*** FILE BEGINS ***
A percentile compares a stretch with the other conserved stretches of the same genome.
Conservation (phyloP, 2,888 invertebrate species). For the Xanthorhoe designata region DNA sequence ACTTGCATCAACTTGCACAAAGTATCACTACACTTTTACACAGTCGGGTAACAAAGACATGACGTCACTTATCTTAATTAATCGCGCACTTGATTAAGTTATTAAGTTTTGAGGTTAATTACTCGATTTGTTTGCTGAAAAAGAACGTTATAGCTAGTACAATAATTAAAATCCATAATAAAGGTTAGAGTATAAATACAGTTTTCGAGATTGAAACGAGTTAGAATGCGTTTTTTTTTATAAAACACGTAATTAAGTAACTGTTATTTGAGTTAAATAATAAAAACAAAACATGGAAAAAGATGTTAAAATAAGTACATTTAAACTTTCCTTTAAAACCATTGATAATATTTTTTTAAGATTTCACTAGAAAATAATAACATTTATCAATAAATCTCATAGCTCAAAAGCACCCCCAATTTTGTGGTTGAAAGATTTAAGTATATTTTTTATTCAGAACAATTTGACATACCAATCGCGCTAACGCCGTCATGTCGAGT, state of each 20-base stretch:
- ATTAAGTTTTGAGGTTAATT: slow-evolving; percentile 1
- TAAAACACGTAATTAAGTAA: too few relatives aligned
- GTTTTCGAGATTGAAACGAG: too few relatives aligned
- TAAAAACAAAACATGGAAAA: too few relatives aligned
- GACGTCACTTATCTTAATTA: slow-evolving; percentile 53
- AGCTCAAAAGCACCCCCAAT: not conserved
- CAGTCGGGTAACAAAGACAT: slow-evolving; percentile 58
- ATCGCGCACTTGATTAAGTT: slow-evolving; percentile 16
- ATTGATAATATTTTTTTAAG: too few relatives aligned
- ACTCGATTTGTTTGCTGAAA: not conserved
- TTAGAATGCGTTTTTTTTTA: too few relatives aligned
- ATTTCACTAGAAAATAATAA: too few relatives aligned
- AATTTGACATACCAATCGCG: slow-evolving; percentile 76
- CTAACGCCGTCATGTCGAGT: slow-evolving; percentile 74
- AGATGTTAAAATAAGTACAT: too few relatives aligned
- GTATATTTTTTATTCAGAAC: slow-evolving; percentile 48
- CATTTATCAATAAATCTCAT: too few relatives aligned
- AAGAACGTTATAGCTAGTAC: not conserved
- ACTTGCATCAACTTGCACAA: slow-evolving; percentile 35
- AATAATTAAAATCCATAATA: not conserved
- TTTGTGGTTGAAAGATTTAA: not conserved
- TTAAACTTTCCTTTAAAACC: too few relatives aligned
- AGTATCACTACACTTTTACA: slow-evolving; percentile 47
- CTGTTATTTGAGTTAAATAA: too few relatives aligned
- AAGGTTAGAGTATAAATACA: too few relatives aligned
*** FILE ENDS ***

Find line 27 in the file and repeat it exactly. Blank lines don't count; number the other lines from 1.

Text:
- AAGGTTAGAGTATAAATACA: too few relatives aligned